Enduring "Woke" Conversations with Straight Dudes -- A Lesson in Humility

Enduring “Woke” Conversations with Straight Dudes — A Lesson in Humility

“Do you have a boyfriend?” my accidental travel companion asks almost innocently.

“I have a girlfriend,” I lie. An easier opportunity to come out and shut down any potential advances is unlikely to present itself.

“You’re a lesbian?” Close enough.

I met my Canadian soon-to-be friend briefly in a tea shop in Wazuka. We reconnected when we somehow managed to catch the same bus to the station. Discovering that we were headed in the same direction and now deep in acquaintance-hood, we managed to get hopelessly lost on the rural Japanese train lines. We were waiting to finally catch the line that would take us to our shared destination, Kyoto.

He hasn’t been able to speak English (one of the four languages he is fluent in) to anyone in over a day and a half. So he’s leaping on the opportunity that has presented itself, me. It was going to be another hour of travel before parting ways even became possible. If coming out went poorly, I would at least be able to enjoy the trip in silence.

It goes well. He assures me that my identity is cool with him. He’s Muslim, so he relates to my coming out apprehension. He recognised the look — the pause you give before you continue to make sure the person you’re talking to isn’t going to give you any trouble. He feels compelled to recount every interaction he’s had with a queer person and how they changed his mind on LGBTQI+ rights. A stumble at the landing but it’s still a solid A- coming out reaction.

Thanks to the hard work and sacrifice of the previous generation of queer activists, coming out for me has only ever been as awkward as a general dismissal. Free of any real threat of violence, the biggest problem I encounter when I choose to come out to people is one that every minority endures to some extent. Woke people. The kind who make the existence of your identity a talking point or, even worse, use it as an excuse to share too much about themselves.

“Woke” straight men seem to have the most bizarre reactions around. Like a tourist in Shinjuku station, they get scared, confused. There is no guidebook for how to talk to a woman who they understand on some level will never, ever, sleep with them. The brain fries. They start making decisions they shouldn’t and often they head the wrong way.

I have now unfortunately come to expect in situations where I am innocently conversing with a straight male talking buddy, that at any given moment the conversation may suddenly, and spectacularly, fly off the rails.

It happens about 20 minutes into this conversation. My talkative friend begins lamenting that Japanese girls aren’t as cute as anime lead him to believe. “That’s a good thing about you being lesbian! We can talk about girls.”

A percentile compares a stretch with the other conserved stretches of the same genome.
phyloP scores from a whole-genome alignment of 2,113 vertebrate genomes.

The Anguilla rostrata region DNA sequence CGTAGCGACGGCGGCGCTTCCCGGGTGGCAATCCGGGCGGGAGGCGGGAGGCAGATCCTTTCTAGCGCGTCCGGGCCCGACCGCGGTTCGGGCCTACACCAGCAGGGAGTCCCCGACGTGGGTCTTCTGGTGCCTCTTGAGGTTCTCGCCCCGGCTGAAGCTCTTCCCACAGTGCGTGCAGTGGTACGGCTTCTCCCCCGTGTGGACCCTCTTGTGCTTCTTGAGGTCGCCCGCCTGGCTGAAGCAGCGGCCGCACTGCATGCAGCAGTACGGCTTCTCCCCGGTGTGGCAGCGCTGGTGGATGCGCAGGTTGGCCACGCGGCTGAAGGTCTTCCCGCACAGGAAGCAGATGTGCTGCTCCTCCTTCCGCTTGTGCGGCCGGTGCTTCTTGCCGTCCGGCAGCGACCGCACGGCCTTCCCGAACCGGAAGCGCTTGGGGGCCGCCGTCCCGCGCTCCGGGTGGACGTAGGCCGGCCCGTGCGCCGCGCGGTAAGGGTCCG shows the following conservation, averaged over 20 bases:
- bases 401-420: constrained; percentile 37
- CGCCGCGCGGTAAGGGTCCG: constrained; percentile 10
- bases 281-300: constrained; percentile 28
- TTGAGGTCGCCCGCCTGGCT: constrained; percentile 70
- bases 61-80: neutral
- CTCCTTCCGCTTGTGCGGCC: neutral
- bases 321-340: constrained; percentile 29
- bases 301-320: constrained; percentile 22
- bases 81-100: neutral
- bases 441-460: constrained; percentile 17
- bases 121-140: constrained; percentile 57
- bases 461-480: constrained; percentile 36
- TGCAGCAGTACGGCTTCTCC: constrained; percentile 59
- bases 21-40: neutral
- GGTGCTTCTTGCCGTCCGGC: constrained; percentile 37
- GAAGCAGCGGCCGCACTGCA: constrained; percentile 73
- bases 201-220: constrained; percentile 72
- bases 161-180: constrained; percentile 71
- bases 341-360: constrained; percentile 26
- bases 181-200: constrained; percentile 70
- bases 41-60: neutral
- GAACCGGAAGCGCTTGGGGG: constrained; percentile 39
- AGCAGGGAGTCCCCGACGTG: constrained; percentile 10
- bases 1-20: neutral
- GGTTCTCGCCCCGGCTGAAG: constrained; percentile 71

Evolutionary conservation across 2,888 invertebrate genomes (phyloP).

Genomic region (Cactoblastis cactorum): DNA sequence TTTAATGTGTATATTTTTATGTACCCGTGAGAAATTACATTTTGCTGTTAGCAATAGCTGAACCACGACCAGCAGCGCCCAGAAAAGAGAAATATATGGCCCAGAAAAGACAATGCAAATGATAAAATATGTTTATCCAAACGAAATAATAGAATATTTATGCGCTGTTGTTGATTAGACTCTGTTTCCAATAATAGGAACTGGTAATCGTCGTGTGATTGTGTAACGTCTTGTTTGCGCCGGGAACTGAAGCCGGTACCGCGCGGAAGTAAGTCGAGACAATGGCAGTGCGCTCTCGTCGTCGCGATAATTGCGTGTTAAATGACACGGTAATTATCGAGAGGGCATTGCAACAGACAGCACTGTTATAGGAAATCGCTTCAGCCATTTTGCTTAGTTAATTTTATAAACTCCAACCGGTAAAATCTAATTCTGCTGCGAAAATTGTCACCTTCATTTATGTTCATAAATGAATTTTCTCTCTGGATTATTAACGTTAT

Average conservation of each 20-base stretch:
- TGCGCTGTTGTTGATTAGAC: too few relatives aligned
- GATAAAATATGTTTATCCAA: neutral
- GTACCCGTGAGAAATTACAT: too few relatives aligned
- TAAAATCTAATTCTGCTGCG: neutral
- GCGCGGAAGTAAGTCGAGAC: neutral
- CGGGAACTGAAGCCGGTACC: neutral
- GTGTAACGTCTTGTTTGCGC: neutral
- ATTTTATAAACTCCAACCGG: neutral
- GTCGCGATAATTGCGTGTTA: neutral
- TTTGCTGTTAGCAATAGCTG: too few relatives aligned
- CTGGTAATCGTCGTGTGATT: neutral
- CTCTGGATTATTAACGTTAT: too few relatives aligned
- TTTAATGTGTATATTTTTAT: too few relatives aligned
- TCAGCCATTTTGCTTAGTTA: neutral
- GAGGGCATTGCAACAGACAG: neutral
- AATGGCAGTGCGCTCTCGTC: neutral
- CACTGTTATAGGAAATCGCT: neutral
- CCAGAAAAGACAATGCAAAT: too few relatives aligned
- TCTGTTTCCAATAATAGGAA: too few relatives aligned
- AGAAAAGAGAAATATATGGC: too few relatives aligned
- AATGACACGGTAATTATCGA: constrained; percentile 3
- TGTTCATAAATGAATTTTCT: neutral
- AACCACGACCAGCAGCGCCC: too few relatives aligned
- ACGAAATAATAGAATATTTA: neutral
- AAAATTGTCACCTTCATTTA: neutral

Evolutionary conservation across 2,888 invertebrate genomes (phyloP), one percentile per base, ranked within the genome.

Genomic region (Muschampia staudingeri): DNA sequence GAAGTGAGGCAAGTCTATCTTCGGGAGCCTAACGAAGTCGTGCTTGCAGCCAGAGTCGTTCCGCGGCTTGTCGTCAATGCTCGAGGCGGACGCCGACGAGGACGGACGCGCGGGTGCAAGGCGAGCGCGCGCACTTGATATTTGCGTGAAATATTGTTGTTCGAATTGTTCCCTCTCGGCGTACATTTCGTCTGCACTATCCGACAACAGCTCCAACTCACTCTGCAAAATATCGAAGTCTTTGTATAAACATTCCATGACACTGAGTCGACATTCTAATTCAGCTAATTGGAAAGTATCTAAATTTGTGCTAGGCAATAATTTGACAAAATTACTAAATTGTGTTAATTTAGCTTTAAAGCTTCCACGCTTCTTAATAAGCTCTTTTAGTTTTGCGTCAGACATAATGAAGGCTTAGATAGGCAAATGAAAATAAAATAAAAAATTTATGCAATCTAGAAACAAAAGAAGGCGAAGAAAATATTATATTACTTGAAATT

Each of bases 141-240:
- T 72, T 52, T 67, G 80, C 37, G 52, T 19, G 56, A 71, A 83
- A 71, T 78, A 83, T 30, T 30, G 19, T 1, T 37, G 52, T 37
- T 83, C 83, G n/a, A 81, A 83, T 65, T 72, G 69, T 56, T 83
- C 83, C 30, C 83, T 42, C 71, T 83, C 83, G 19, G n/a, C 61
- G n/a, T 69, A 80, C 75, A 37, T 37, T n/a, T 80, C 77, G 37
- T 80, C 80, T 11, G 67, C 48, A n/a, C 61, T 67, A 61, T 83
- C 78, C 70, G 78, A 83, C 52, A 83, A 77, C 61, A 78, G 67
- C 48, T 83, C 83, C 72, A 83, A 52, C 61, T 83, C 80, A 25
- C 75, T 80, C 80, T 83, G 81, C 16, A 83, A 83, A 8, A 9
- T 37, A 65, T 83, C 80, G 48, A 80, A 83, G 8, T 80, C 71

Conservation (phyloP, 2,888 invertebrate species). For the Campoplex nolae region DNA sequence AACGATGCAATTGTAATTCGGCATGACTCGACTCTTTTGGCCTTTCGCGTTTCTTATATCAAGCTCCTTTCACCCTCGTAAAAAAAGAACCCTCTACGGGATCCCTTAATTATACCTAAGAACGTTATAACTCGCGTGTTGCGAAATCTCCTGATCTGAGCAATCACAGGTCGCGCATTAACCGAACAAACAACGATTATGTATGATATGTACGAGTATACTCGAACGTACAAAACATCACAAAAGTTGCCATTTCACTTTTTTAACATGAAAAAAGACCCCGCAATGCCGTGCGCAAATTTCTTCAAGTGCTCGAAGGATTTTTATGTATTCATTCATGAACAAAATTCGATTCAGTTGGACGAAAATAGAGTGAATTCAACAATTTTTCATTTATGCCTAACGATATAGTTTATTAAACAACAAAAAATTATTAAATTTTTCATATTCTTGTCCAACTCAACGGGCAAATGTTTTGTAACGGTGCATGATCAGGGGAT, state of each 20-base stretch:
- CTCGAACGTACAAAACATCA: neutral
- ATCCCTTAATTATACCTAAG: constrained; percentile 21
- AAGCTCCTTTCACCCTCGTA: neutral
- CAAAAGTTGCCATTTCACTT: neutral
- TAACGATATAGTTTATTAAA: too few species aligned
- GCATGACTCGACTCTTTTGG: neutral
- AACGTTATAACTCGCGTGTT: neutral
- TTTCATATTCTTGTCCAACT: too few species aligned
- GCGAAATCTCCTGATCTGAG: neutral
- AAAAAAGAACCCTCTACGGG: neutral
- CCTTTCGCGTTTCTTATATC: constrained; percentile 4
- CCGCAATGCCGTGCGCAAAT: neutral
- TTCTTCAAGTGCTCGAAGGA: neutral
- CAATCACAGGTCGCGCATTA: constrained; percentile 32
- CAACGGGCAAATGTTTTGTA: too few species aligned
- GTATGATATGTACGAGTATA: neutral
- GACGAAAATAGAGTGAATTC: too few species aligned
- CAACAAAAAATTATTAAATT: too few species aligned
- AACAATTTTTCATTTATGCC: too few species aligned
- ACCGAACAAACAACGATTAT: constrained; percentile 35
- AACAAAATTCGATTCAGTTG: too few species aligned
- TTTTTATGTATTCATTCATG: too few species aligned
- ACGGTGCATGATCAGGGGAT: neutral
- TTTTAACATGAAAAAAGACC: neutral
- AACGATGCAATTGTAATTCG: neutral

I try to balance politeness and firmness when I explain that the majority of lesbians aren’t super keen on doling out the objectification that they receive. He’s not really listening but it does move the conversation along and away from that minefield.

As awkward and racist as his statement was, I can’t help but be a little bit relieved. At least he didn’t just dive straight into a rant on preferable cup size.

It’s hard to hold any personal ill will against these men. They are good but confused lads who are only trying to be my friend. Even if they lose all sense of social skill when confronted with feminine queerness. Most of the time I’m willing to deal with it, educating as I go. But unlike teachers, I don’t get time off and it’s exhausting.

To most, I pass as cis and straight. I can and will hide my identity when I am unsafe, worried or just too tired to have these conversations. I am aware that for most other-ed identities, like that of my travel companion, there is no respite. My privilege is palpable and, to some extent, hypocritical because we have all been a “woke” straight boy. Speeding through social barriers like a shinkansen, innocently perpetuating annoying micro-aggressions as we try to connect with a person from a minority we haven’t had much exposure to before.

For every straight dude who let me know about his very personal fetish is a guy who can relate to being the other. No matter which way the conversation goes, both of us learn something new about the world and its varied inhabitants.

It is human nature to fail. As long as you keep trying you will eventually reach your destination. That’s why my Canadian friend and I swap Instagram handles and a hug before we part ways at Kyoto station.

I might just become one of his “interesting” stories that he can regale the next queer with (“I once got lost in the middle of rural Japan with an Australian lesbian”) or I could be one step up his learning curve on how to talk to fem presenting queers. His next lesson might have to be learning what “fem presenting queer” means but we’ll save that for a different train trip.

Photo by Gemma Clarke

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